One of the schools, Grindon Hall Christian in Sunderland, confusingly promotes itself as teaching “creation as scientific theory”.

Grindon Hall’s policy reads as such: “We will affirm the fact that “God created the world and everything in it”.  We will affirm that he did so “ex nihilo” – out of nothing.

“We believe that God, as sovereign Lord of the universe, is capable of creating the world in a few 24-hour days, or over a period of millions of years. “

Education secretary Michael Grove also approved a school in Sevenoaks, Kent, that plans to teach that “God made the world”, while a third, in Nottinghamshire, was initially turned down due its stance on creationism.

However, a DfE spokeswoman said schools would not be allowed to teach creationism as fact.

“The point is they are not allowed to teach creationism as just one theory,” she told respected news website Huffington Post.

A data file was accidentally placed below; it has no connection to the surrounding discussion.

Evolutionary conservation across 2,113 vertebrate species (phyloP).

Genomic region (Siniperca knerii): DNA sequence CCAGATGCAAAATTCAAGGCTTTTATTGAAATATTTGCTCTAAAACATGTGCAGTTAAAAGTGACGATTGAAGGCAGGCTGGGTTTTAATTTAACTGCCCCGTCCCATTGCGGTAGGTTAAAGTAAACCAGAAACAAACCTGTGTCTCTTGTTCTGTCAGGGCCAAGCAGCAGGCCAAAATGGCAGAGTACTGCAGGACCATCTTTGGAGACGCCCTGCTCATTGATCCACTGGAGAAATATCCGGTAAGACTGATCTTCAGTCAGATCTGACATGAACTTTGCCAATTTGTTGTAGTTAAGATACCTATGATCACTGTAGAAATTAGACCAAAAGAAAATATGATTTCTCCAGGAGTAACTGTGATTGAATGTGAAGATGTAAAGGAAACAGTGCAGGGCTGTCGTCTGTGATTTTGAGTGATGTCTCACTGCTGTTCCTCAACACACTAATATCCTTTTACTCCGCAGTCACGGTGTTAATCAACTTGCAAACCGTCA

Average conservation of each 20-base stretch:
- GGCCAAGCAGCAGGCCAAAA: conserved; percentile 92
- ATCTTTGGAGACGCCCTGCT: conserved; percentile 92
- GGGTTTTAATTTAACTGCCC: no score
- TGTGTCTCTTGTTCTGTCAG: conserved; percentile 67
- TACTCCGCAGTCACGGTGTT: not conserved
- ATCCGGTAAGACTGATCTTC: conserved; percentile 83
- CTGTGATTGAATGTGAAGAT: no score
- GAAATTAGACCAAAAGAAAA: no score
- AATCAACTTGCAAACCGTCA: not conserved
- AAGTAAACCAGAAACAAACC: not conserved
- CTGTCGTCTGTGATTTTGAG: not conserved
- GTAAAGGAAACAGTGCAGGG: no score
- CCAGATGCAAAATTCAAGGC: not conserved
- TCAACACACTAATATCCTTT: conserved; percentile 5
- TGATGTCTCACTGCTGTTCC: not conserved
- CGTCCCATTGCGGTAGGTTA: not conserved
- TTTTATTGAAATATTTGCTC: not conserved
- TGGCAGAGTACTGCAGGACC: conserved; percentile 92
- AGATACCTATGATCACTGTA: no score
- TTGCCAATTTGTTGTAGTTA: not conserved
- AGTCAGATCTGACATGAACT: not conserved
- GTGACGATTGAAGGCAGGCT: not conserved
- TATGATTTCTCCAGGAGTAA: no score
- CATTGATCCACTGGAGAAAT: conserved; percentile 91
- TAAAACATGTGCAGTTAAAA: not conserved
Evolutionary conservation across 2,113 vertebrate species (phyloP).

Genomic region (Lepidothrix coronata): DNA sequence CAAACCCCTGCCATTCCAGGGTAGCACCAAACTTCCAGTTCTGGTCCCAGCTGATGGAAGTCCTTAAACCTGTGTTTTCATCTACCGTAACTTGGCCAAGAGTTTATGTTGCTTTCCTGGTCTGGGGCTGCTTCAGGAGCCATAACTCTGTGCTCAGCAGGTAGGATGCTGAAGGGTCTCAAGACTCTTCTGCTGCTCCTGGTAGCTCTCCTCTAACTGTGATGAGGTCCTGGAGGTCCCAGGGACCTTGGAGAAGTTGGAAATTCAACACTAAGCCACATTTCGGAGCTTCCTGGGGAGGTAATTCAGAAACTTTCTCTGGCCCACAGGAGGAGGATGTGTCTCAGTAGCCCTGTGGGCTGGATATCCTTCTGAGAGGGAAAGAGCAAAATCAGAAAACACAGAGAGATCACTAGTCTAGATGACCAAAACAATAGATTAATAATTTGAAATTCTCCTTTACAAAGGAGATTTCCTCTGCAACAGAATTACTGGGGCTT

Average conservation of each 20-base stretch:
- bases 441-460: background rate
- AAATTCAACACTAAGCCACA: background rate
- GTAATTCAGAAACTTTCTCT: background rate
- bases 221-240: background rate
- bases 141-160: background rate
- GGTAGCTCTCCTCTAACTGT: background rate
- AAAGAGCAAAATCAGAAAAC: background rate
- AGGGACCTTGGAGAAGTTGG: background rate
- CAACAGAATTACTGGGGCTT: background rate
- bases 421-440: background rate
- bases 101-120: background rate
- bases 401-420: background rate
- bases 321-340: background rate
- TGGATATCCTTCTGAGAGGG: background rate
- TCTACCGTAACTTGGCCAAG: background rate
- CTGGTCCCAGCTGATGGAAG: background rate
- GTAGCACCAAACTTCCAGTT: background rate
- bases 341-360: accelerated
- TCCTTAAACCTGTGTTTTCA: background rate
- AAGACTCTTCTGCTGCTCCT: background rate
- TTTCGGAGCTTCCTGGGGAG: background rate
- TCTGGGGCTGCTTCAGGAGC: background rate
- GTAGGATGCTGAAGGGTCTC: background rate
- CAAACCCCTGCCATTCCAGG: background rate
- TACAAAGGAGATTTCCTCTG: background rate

“We just do not approve free schools that teach it is as fact. The school will only teach it as part of the curriculum.”
British Humanist Association (BHA) chief executive Andrew Copson said: “Michael Gove said that he was ‘crystal clear that teaching creationism is at odds with scientific fact’.

“So it is startling to see two Free Schools that intend to teach creationism in RE and one that intends to teach creationism as a valid scientific theory.

“Either the scrutiny to which bids are being subjected is inadequate, or the government’s policy statements are untrue.”

BHA Faith Schools Campaigner Richy Thompson said: “‘Today the Government have given approval for a creationist group led school simply, it seems, because they have promised not to teach creationism. I am shocked that this is deemed a risk worth taking.”

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